Festival of Voice under threat

Denmark is in critical danger of losing its iconic annual Festival of Voice unless new secure sources of funding can urgently be found.

The Festival draws thousands of visitors to the town and sees an extraordinary diversity of talented local, national and international artists perform before capacity crowds. It is considered one of the best Festivals on the Australian circuit.

But according to Festival of Voice artistic director, Ms Vivienne Robertson, there is a real risk there may not be an event next year.

The Giovanni Consort at the Festival of Voice.

Festival may be bi-annual

“It is quite simply unsustainable in its current form, with the current resources we have”, she said. This year’s Festival had a budget of about $240,000 and a first glance at the figures Ms Robertson said indicated it was unlikely to break even despite an increase in ticket sales.

The hugely popular, world-class Festival is made possible by a number of local, State and Federal government grants amounting to about $137,000, with the rest provided by various other sponsors and ticket sales. Sponsorship is not guaranteed or ongoing and must be applied for each year. In addition while ticket sales largely remain static, costs increase each year and several sources of funding have now dried up. Planning for any future Festival is therefore starting from an already significant financial shortfall.

The paid staff of Denmark Arts, including Ms Robertson amount to less than three full time equivalent positions. They, along with a dedicated army of volunteers, who provide about 1200 hours of assistance, create and sustain some of Denmark’s most popular arts activities including Brave New Works and the Denmark Arts markets, as well as the Festival of Voice.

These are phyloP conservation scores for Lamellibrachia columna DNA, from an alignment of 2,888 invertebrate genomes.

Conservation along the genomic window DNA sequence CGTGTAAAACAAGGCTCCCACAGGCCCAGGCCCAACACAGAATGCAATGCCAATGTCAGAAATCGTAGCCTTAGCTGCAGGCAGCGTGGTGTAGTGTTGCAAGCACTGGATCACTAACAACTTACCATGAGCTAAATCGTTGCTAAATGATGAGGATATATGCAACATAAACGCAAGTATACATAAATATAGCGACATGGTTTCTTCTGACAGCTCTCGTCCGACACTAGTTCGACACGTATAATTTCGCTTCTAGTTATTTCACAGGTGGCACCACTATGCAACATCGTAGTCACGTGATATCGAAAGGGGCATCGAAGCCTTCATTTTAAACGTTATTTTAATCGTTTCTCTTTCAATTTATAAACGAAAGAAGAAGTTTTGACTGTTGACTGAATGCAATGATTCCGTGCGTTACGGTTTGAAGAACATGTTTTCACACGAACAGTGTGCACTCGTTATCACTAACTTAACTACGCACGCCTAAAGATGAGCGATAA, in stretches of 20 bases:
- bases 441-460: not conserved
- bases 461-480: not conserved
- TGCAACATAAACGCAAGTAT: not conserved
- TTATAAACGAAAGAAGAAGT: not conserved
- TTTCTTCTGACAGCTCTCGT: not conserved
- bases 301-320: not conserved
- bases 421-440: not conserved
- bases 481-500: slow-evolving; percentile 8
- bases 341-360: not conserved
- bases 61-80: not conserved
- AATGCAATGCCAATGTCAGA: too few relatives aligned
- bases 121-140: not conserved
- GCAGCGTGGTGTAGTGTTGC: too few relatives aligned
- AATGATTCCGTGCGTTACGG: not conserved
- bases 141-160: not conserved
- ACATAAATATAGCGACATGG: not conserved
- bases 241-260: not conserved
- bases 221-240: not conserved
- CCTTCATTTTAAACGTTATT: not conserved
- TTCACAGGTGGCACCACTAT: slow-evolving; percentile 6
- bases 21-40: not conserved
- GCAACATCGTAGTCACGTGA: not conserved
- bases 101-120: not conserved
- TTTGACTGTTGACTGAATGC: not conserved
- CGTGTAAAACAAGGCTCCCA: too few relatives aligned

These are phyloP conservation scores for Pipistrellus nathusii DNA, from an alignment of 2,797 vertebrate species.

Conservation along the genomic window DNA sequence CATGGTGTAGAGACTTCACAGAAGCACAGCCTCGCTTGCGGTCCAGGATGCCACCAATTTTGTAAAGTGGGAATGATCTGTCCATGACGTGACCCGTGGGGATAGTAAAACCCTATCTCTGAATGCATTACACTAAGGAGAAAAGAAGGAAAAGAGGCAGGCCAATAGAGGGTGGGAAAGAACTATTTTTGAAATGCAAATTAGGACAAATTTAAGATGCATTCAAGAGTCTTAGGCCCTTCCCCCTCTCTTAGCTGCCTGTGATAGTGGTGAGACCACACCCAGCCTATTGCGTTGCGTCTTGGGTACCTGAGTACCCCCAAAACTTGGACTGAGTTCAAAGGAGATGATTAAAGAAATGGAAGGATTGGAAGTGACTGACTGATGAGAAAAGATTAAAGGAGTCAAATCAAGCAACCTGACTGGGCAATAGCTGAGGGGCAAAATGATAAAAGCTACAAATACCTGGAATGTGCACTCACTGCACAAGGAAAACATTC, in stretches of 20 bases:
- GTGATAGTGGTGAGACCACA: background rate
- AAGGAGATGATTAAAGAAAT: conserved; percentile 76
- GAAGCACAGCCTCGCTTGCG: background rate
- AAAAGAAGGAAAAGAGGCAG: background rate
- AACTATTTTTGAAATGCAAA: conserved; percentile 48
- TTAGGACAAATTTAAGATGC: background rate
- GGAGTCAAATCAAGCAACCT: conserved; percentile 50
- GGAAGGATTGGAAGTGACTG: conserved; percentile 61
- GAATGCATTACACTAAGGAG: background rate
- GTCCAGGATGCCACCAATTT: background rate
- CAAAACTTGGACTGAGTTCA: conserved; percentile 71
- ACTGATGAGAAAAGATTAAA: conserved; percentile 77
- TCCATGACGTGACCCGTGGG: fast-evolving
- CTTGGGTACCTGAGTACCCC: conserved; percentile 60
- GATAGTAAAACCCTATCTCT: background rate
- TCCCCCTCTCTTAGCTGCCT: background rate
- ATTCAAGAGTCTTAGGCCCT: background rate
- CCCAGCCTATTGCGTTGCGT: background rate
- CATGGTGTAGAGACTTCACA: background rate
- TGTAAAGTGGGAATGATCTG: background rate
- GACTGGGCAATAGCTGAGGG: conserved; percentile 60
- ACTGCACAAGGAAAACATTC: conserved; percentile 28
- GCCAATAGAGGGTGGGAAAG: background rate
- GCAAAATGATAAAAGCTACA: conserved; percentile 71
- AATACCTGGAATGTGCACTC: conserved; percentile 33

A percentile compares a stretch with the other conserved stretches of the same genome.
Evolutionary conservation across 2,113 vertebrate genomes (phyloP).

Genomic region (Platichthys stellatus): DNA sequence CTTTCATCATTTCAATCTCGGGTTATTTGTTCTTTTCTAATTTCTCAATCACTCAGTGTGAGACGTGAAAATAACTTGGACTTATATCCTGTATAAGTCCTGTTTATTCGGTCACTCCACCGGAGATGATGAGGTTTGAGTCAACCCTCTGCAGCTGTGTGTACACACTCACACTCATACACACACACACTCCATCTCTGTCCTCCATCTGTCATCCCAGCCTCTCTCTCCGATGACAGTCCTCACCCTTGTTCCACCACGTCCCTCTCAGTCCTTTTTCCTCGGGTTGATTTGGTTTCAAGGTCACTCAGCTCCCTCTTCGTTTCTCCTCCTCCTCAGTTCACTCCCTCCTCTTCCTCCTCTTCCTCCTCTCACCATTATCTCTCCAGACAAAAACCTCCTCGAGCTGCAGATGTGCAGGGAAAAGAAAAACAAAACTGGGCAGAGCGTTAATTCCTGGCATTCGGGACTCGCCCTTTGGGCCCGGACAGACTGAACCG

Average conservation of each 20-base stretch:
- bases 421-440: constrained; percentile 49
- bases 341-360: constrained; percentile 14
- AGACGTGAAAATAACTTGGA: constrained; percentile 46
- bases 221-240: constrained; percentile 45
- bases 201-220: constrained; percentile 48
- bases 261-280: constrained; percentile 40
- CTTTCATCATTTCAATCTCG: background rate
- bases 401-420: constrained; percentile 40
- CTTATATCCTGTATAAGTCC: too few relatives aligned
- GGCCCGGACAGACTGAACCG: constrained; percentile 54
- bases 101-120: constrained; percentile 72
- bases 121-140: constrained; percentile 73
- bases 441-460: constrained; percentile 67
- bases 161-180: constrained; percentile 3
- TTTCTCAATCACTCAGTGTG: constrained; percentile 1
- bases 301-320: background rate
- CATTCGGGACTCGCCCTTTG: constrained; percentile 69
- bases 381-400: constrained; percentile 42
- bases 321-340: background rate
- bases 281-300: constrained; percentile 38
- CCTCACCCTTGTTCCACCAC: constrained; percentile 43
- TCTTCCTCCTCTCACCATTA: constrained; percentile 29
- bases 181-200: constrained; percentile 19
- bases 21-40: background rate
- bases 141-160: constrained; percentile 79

“Unless we can magic up some secure ongoing funding source – private or corporate sponsorship we will have to look at either running the Festival every two years or making it smaller.”

It is obvious that neither option appeals to Ms Robertson much.

“We would face the possibility of losing some existing funding as organisations want to fund yearly festivals,” she said. “And then there’s audience momentum. We run the risk of moving off the radar”

Increased ticket sales are obviously another potential way of increasing finances for the Festival. “We wouldn’t want the Festival to get too big because it’s the intimacy and sense of community that makes it the event it is”, Ms Robertson cautioned. “But we could certainly sustain a somewhat bigger audience. We distribute about a thousand tickets now but about four hundred of those are comps or discounted to choir members. If we could double our full-fare paying audience, say by another 500 tickets sold, we would definitely be on a different footing financially. If everybody brought along one friend who’d never been before that would be a terrific help!”

A recent push by Denmark Arts to attract more sponsorship money largely failed to attract any new major supporters.

“We had a number of existing donors coming to the table each bringing several hundred dollars more, which was beautiful, but we failed with larger possible supporters”, Ms Robertson said. The exception was the Denmark Co-Operative which this year was a new name on the sponsorship list. “We were very excited that the Denmark Co Operative came on board and it was through their generosity we were able to schedule a full busking program this year,” Ms Robertson enthused. “We thought that was a perfect fit for them and we designated four busking spots in town and they were full every day. The feedback about the energy and the creative pulse in the street indicated this was a great success. That’s something we’d love to continue.”

Shohrat Tursun and Tenzin Choegyal

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